In modern times, all these cow-related considerations have been within a context of consuming public attention in which a pivotal factor has been the Indian state. From the late nineteenth century through independence and into the present day, appeals have been continuously made for legislation on various levels of government to ban bovine slaughter, to tighten ban enforcement, or to impose greater punishment on offenders. Since the Indian Constitution was ratified in 1949, all Indian provincial governments except Kerala, West Bengal, and the northeastern provinces have enacted laws restricting or prohibiting bovine slaughter in varying ways and degrees. More recently, attempts to institute a national ban have been made and then defeated by appeal to minority rights and secularism. Yet all such measures and appeals are grounded in a certain mindset that is, as Donald Davis observes, a “hopelessly exceptional” notion of law as legislation in the form of codes (Davis 2007, p. 243). As Kelsy Nagy aptly observes (Nagy 2019, p. 254),

To someone outside the dairy, leather, or meat industries, the perception of the cow as a sacred symbol combined with the existence of anti-slaughter laws may contribute to the illusion that cattle are cared for and protected, which may contribute to the prevalence of cattle welfare problems remaining hidden in plain sight.

I have several times mentioned the Hindu notion of dharma, and we have seen that it is often with an appeal to dharma that Hindus argue for cow care and protection. Since one important meaning of dharma is “law,” what may be called for is a careful examination and cautious, nuanced application of the traditional, arguably non-sectarian, notion—or notions—of dharma to present conditions.

But let us recall that, in considering the Hindu imaginaire of bovinity as a whole (in Chapter  2), a major impulse for its composition and endurance is to be found in the bhakti dimension, or bhakti paradigm, of Hindu religious thought and practice. Further, we noticed a polarity of values constituted of dharma at one end and bhakti on the other—what we termed a “values polarity.” Thinking of dharma as law in a broader sense than in modern usage as “legislation,” it may be useful to consider insights from the bhakti tradition, as the complementary counterpart to dharma in the Hindu calculus of cultural meaning. Thus, the important bhakti texts show deep concern with dharma; at the same time, the sense of rigidity often associated with dharmic injunctions is mitigated by the fluidity of emotion and the sense of humble care that bhakti celebrates. In bhakti texts, “dharma as law serves this baseline function” of “giving meaning and connection to broader religious and theological patterns” (Davis 2007, pp. 248–251). Bhakti is seen as the full blossoming of dharma’s purpose and meaning.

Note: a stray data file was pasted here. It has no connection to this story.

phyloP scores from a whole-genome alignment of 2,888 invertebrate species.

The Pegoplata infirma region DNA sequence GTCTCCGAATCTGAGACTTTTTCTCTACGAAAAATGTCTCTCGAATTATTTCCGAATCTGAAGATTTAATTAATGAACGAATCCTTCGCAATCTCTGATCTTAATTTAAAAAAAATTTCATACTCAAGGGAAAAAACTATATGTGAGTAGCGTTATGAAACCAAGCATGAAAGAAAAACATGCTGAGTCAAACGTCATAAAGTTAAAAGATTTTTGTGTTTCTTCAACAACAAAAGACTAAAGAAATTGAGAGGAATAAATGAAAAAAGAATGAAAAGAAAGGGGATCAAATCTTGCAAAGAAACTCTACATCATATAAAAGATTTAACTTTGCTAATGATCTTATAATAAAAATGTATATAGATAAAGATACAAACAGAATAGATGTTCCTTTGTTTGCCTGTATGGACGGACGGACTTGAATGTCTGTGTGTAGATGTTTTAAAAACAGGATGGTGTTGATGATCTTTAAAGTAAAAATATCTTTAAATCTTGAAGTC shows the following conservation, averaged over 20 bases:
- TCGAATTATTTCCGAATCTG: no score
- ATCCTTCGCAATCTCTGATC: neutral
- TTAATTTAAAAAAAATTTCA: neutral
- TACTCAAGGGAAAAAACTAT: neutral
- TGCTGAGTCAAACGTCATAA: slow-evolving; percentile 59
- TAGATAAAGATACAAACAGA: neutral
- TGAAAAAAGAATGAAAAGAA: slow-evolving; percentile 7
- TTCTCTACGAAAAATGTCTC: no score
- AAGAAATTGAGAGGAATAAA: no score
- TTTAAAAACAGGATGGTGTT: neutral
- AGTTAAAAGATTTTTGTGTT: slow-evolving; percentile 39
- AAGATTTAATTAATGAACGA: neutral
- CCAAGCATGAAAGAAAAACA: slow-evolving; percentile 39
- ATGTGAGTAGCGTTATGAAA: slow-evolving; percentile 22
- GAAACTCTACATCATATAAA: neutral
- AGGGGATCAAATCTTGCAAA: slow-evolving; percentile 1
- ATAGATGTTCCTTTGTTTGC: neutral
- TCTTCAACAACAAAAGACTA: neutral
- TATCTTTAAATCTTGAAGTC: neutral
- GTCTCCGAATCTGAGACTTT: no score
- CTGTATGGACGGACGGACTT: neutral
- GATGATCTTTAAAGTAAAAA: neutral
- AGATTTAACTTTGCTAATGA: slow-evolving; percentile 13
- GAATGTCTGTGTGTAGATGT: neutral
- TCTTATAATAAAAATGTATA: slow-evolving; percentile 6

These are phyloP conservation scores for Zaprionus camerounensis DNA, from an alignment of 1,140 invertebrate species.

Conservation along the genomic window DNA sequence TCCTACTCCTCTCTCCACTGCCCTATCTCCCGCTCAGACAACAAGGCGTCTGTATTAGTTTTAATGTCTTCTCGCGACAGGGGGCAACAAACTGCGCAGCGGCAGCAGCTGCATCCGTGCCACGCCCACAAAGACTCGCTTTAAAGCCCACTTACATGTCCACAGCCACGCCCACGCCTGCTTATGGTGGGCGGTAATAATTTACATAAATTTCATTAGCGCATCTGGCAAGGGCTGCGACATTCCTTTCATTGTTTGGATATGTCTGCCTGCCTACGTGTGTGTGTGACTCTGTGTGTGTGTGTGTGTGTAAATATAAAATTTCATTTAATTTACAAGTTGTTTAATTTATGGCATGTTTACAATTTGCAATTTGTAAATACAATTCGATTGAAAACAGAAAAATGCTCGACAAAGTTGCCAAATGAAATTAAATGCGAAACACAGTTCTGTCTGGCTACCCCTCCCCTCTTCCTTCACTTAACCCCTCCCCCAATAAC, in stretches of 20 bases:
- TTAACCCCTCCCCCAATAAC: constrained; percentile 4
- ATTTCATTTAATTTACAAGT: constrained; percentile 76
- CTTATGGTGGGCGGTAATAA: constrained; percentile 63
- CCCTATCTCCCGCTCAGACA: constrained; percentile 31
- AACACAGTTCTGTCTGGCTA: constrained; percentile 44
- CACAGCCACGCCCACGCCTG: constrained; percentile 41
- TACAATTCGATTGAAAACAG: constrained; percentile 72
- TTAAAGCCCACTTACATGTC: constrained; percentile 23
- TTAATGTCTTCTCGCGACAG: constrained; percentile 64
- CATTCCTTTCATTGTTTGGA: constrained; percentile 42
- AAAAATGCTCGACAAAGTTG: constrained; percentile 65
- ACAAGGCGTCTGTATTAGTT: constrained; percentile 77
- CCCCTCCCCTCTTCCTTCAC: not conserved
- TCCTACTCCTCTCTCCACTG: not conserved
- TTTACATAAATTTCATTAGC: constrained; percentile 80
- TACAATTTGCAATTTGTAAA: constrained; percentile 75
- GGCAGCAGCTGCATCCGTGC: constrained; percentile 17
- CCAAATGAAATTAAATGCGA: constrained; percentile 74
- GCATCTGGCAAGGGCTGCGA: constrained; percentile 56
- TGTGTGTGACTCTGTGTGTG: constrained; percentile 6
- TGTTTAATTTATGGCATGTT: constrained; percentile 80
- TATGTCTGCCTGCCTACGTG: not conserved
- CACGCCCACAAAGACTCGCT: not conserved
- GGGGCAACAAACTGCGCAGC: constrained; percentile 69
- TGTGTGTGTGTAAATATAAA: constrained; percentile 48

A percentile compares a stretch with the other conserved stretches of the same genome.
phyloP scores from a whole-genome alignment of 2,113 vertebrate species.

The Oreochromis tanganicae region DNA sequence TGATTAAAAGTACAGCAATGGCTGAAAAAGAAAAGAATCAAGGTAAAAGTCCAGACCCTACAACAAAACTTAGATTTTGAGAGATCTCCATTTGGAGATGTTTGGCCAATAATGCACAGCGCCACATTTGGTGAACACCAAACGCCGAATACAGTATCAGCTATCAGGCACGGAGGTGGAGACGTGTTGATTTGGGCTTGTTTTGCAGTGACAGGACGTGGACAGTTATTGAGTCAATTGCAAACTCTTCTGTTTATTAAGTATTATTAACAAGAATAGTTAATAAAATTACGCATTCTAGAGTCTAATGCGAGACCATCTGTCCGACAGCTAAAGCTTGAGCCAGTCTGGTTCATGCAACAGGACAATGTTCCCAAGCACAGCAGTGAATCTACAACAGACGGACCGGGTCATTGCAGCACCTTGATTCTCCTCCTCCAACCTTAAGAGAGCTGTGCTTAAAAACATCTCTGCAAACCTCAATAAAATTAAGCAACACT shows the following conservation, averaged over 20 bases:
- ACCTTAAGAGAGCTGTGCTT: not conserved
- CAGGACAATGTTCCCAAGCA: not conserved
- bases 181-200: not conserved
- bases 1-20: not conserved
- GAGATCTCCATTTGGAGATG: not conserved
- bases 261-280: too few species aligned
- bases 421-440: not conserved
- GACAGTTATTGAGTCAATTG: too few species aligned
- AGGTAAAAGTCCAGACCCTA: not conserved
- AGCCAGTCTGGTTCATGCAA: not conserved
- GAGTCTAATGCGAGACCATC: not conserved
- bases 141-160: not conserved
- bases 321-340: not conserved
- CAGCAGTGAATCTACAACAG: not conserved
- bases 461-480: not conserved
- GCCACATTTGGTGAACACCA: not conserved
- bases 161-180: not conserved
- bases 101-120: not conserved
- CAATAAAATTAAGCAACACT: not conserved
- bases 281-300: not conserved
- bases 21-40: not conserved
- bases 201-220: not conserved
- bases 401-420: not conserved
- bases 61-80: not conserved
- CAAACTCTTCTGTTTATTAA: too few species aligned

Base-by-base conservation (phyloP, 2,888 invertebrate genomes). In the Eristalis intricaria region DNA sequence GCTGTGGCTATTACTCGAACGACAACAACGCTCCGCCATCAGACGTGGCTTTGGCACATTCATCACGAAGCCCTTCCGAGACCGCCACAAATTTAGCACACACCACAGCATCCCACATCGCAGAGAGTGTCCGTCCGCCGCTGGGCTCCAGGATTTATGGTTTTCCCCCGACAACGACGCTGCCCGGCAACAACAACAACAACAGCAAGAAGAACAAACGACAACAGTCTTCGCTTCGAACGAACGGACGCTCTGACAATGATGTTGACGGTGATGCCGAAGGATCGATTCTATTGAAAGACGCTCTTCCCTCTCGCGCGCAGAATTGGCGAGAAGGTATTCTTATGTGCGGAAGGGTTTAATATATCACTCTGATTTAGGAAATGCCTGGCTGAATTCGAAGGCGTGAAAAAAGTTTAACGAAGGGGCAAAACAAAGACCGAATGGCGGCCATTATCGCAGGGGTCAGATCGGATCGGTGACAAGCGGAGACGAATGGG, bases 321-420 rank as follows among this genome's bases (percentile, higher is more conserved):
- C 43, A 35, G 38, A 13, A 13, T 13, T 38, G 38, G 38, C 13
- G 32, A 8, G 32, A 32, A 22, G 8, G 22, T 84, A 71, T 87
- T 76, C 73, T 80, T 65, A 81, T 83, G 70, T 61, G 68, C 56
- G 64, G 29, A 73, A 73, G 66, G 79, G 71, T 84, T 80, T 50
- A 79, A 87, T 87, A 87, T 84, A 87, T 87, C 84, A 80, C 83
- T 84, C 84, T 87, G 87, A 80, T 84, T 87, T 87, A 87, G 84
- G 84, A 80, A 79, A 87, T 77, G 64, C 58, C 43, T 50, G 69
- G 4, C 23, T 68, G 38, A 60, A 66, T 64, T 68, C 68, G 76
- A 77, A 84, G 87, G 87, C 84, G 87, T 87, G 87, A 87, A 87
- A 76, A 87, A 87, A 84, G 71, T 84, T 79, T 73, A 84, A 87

With this connection in mind, we may again recall the episode in the seminal bhakti text, the Bhagavata Purana, discussed in Chapter  2: While inspecting his kingdom, King Parikshit confronts the personified current age, appearing as a shudra disguised as a king (BhP 1.16–17). Despite Kali’s deplorable crime against the earth embodied as a cow, Parikshit restrains himself from slaying the offender. Instead, he assigns for him restricted places of residence, namely, where specific types of degraded and degrading activities are practiced. The message would seem to be that ignorance and degradation have their rightful place in this world, even—or especially—in the present degraded age. They have a place, but it should be a limited, circumscribed place, one that is set by a widely understood grasp of law as dharma which is, in turn, tempered with bhakti. How such a place should be circumscribed is by the firm but wise actions of truly qualified rulers, whose grasp of dharma is such that they exhibit the highest caliber of virtue that rulership demands—virtues understood to show forth as a result of rulers’ humble spirit of dedicated devotion (bhakti) for a supreme divinity. Krishna summarizes this point in the Bhagavad Gita: “Whatever the greatest one does, common people do just the same, following the standard he sets” (Bg 3.21).